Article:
One of the small challenges in moving abroad is that electrical power is delivered at 110/120 volts in most of the Americas but at 220/240 volts in most of Europe, Asia, and Africa. The higher voltage in Thailand means that many appliances made for the U.S. would burn out if they were used here without a converter or transformer. Before we left Fort Worth, I examined all of our electronics to understand what would work abroad and what would not.
The good news is that computers, laptops, and many audio products have built-in transformers that can run on either 110 or 220 volt power. Many other electrical appliances, however, only run at one voltage. As we got ready to move, we built a list of things that we would need to replace once we landed in Bangkok. The list included the hair dryer, coffee pot, clock radios, electric toothbrush, computer monitors, and printer. Nothing on this list was urgent, but many items are conveniences that we are used to having.
This weekend, we jumped on the BTS SkyTrain and made our way to Siam Station, which is in the heart of the Ratchaprasong shopping area. Along a 1.5 km stretch of Ploenchit Road from Chit Lom to National Stadium, there have to be as many malls, stores, and shops as can be found on Chicago’s Miracle Mile. Among the major malls are Central World, Siam Paragon, Amarin Plaza, Erawan Bangkok, Digital Gateway, and the Gaysorn Shopping Mall. There are several major hotels located adjacent to this shopping mecca including the Grand Hyatt, Four Seasons, Renaissance, Intercontinental, and Centara Grand.
With over 500 stores with more than 5 million sq. feet of retail space, over 100 restaurants, a huge supermarket, 15 cinemas, and an ice rink, Central World has to be among the world’s largest shopping malls. What I found most interesting about this mall was that stores selling similar goods were typically all located on the same floor. Real easy for the buyer to shop multiple stores to find the merchandise that best suits his or her tastes and price. Less than a year ago, Central World was firebombed during the Red Shirt protests. One section of the mall (the Zen area, how ironic is that?) remains closed and under reconstruction. The rest of this gorgeous, vibrant mall is open and incredibly busy.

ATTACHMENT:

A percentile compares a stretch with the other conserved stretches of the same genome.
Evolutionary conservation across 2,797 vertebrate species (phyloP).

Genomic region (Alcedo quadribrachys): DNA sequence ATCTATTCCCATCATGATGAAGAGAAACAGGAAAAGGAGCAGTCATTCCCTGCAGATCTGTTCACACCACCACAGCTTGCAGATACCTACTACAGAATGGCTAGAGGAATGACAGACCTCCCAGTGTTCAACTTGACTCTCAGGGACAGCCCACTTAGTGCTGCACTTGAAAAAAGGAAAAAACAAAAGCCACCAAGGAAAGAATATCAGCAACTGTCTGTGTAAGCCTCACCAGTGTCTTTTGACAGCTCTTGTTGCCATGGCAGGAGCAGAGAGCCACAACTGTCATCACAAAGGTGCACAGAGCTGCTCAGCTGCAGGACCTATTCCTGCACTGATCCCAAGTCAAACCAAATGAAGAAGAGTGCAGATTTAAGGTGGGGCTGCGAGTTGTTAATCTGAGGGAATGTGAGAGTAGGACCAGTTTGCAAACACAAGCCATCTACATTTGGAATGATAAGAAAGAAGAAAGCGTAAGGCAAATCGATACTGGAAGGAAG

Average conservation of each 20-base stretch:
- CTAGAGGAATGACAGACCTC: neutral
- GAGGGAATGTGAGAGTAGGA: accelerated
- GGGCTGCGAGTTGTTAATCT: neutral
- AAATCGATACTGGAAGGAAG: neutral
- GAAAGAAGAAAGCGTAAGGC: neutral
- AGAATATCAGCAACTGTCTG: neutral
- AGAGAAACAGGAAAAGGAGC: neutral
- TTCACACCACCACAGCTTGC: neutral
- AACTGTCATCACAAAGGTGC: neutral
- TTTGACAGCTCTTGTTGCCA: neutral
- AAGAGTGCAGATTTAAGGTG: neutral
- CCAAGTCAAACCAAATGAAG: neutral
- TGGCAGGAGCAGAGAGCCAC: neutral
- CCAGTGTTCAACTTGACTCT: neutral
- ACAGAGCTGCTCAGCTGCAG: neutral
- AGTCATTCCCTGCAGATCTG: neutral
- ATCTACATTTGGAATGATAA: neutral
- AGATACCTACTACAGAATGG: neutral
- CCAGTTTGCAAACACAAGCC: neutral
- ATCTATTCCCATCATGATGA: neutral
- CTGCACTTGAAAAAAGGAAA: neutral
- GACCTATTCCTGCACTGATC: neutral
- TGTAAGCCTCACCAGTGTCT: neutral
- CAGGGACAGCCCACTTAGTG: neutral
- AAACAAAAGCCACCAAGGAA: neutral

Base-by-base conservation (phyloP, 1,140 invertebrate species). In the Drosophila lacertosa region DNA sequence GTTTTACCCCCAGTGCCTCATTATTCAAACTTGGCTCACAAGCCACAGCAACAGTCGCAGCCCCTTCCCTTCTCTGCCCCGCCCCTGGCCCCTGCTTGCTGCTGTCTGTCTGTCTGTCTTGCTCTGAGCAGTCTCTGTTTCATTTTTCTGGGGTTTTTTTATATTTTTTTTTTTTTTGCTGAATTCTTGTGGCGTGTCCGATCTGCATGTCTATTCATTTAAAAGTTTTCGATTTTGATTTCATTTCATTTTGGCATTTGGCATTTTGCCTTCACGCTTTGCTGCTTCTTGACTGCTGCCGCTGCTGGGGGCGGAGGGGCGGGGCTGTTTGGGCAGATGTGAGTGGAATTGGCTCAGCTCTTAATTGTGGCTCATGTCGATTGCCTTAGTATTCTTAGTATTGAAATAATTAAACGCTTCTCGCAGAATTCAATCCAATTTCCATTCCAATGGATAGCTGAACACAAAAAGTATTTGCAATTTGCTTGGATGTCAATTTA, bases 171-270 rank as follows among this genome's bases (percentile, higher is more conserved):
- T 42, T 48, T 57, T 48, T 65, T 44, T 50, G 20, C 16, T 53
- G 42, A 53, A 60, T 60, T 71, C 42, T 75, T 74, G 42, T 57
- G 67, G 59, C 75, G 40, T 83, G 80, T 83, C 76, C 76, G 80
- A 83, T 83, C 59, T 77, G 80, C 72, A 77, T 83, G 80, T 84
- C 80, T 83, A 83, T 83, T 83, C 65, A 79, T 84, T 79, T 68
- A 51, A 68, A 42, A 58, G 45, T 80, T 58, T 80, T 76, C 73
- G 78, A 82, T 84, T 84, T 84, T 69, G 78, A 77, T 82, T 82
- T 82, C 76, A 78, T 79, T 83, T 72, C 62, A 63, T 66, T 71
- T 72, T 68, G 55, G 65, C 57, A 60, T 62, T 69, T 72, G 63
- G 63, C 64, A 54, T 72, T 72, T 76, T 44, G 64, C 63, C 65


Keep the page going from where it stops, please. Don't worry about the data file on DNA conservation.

From a square footage perspective, Siam Paragon rivals Central World, but Siam Paragon has fewer but large stores. Siam Paragon is perhaps the most high-end mall in this area, and this is saying a lot since the others also have a large assortment of top designers and brands. There is an auto dealer in Siam Paragon who shows and sells Lamborghini, Ferrari, Porsche, Bentley, Lotus, and Maserati cars. These cars are expensive enough in the States, but since they are imported into Thailand (rather than being assembled locally) they are subject to an 80% import duty. So, to purchase one of these vehicles in Thailand, you would need to take the price in the U.S. and double it.
Now these malls may seem to be silly places to look for more mundane items such as the electronic items for which we were shopping. But these malls have plenty of regular department and specialty stores that serve middle-class shoppers from Thailand and abroad. We ended up getting our toothbrush, a clock radio that works with the iPod, and a combo scanner/copier/printer. I doubt if we saw 20% of the stores along this shopping avenue and I expect that at least one of us will become a regular visitor.
Kop Khun Krab.
© 2011 Kurt Brown. All rights reserved.